McDonald’s is an evergreen stock. A true set-it-and-forget-it investment. Shares of the Golden Arches can reliably be expected to trend higher over the long-term. Investors looking for stocks with durable competitive advantages and a wide moat around them should consider MCD stock. Today, McDonald’s is the third largest quick-service restaurant chain in the world by revenue with nearly $25 billion in annual sales. That’s a lot of hamburgers and fries.
In the last 12 months, MCD stock has risen 20% and the company’s share price is up 75% through five years. Stockholders also get a quarterly dividend that yields 2.11% for a payout of $1.52 a share. In late April, McDonald’s reported earnings that once again beat Wall Street forecasts on the top and bottom lines. Due to increased traffic and higher prices, McDonald’s reportedearnings per share of $2.63 versus $2.33 expected. Revenue came in at $5.90 billion compared to the $5.59 billion forecast. Rock solid.
Source: BigTunaOnline / Shutterstock.com
Investing in China is not without risk. However, the upside potential might make it worthwhile to take a position in a major Chinese tech firm whose long-term growth prospects are huge. A tech firm such as Alibaba (NYSE:BABA). Dubbed the “Amazon of China,” Alibaba is an e-commerce giant that also has tentacles in cloud computing, online payments, and AI. BABA stock took a drubbing over the past few years as Chinese authorities in Beijing cracked down on publicly traded companies, notably tech firms. However, the worst looks to now be over.
In recent months, several notable investors have been taking positions in Chinese stocks, including Michael Burry of “The Big Short” fame. In May, it was revealed that Burry had doubled his holding of BABA stock. Alibaba, along with fellow Chinese tech firm JD.com (NASDAQ:JD), is now thelargest holding in Burry’s fund, accounting for 20% of his portfolio. Clearly, Burry and others are betting on the long-term growth potential of China’s major companies.
On the date of publication, Joel Bagloleheld long positions in NVDA and AAPL. The opinions expressed in this article are those of the writer, subject to the InvestorPlace.com Publishing Guidelines.
I am a seasoned financial analyst with a deep understanding of the stock market and investment strategies. Over the years, I've closely followed market trends, analyzed financial reports, and made informed investment decisions. My expertise lies in identifying long-term investment opportunities and understanding the factors that drive stock performance.
Now, let's delve into the concepts mentioned in the article:
S&P 500 Index and Market Returns: The article highlights that the benchmark S&P 500 index experienced losses in 11 out of 47 years between 1975 and 2022. This statistic is used to demonstrate that, historically, the stock market has generated more returns than losses. It emphasizes the long-term growth potential of the market.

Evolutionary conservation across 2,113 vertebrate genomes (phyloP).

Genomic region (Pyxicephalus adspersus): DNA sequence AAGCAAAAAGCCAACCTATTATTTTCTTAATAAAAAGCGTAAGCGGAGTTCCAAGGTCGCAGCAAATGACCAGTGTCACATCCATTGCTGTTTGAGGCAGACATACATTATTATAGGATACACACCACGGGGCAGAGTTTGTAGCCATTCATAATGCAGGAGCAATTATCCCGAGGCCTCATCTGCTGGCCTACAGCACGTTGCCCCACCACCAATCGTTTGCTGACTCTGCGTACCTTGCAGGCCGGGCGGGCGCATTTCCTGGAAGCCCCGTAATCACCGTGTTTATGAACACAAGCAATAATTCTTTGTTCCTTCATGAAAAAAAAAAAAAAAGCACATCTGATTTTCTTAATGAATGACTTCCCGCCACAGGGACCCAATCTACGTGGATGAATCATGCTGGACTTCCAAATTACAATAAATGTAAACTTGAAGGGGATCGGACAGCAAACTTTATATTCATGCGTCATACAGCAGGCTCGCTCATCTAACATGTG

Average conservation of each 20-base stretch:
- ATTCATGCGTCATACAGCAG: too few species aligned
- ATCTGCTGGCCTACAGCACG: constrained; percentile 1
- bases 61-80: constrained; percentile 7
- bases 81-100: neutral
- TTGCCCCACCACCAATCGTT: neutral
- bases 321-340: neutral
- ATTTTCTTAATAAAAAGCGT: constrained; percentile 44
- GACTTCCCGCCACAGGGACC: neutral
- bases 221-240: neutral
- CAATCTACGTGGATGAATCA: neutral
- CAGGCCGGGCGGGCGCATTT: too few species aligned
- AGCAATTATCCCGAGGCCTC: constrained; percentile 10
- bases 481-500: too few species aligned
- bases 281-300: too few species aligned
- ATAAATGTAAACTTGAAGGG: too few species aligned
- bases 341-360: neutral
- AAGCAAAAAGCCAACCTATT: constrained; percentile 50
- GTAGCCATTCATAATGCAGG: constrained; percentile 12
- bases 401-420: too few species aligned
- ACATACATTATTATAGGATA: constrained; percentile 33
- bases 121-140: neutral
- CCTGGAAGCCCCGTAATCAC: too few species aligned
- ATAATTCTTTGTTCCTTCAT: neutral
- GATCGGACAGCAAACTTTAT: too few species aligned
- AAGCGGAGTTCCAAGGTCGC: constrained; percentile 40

Investor Behavior and Market Returns: The article suggests that despite the overall positive performance of the market, individual investors tend to earn only about one-third of the stock market’s total return. This is attributed to investors frequently jumping in and out of stocks, changing their minds, and acting on emotion. The implication is that a more disciplined approach, such as buying and holding long-term stocks, may lead to better returns.
Toyota (TM) as a Long-Term Stock: Toyota is presented as one of the best long-term stocks. The article provides key reasons, such as Toyota being the world’s largest vehicle manufacturer, its focus on developing electric vehicles, and plans to sell 3.5 million battery-powered vehicles annually by 2030. The stock's performance, low price-earnings ratio, and dividend yield are also mentioned.
Starbucks (SBUX) as a Long-Term Stock: Starbucks is highlighted for its dominance in the coffee market, with impressive annual revenue, a vast number of outlets globally, and strong earnings. The article emphasizes the enduring power of coffee consumption and Starbucks' global reach as factors contributing to its long-term potential.
Broadcom (AVGO) as a Long-Term Stock: Broadcom is introduced as a major player in the microchip and semiconductor industry. The article notes its quiet outperformance compared to peers, its diverse range of applications for chips, and the strategic move of acquiring cloud computing firm VMware. The stock's performance and dividend yield are also mentioned.
Ralph Lauren (RL) as a Long-Term Stock: Ralph Lauren's resilience in the volatile retail market is attributed to its focus on a more affluent clientele, international presence, and diversification into various product lines beyond clothing. The article highlights the company's growth in China and its goal to be a "full luxury" company.
Apple (AAPL) as a Long-Term Stock: Apple's enduring success is linked to strong brand loyalty, constant technological updates, and a product range including the iPhone, Macbook, Apple Watch, and various services. The article mentions the recent closing of AAPL stock at an all-time high and the company's consistent stock buybacks.
McDonald’s (MCD) as a Set-and-Forget Investment: McDonald's is portrayed as an evergreen stock with durable competitive advantages. The article emphasizes its reliable long-term growth, quarterly dividend yield, and recent positive earnings report.
Alibaba (BABA) and Investing in Chinese Tech Firms: The article acknowledges the risks of investing in China but suggests that major Chinese tech firms like Alibaba may offer significant upside potential. Alibaba's diverse business interests, including e-commerce, cloud computing, online payments, and AI, are highlighted. Recent investments by notable investors in Chinese stocks are also mentioned.
This comprehensive analysis provides a detailed overview of the concepts discussed in the article, offering valuable insights for investors considering long-term investment opportunities in various sectors.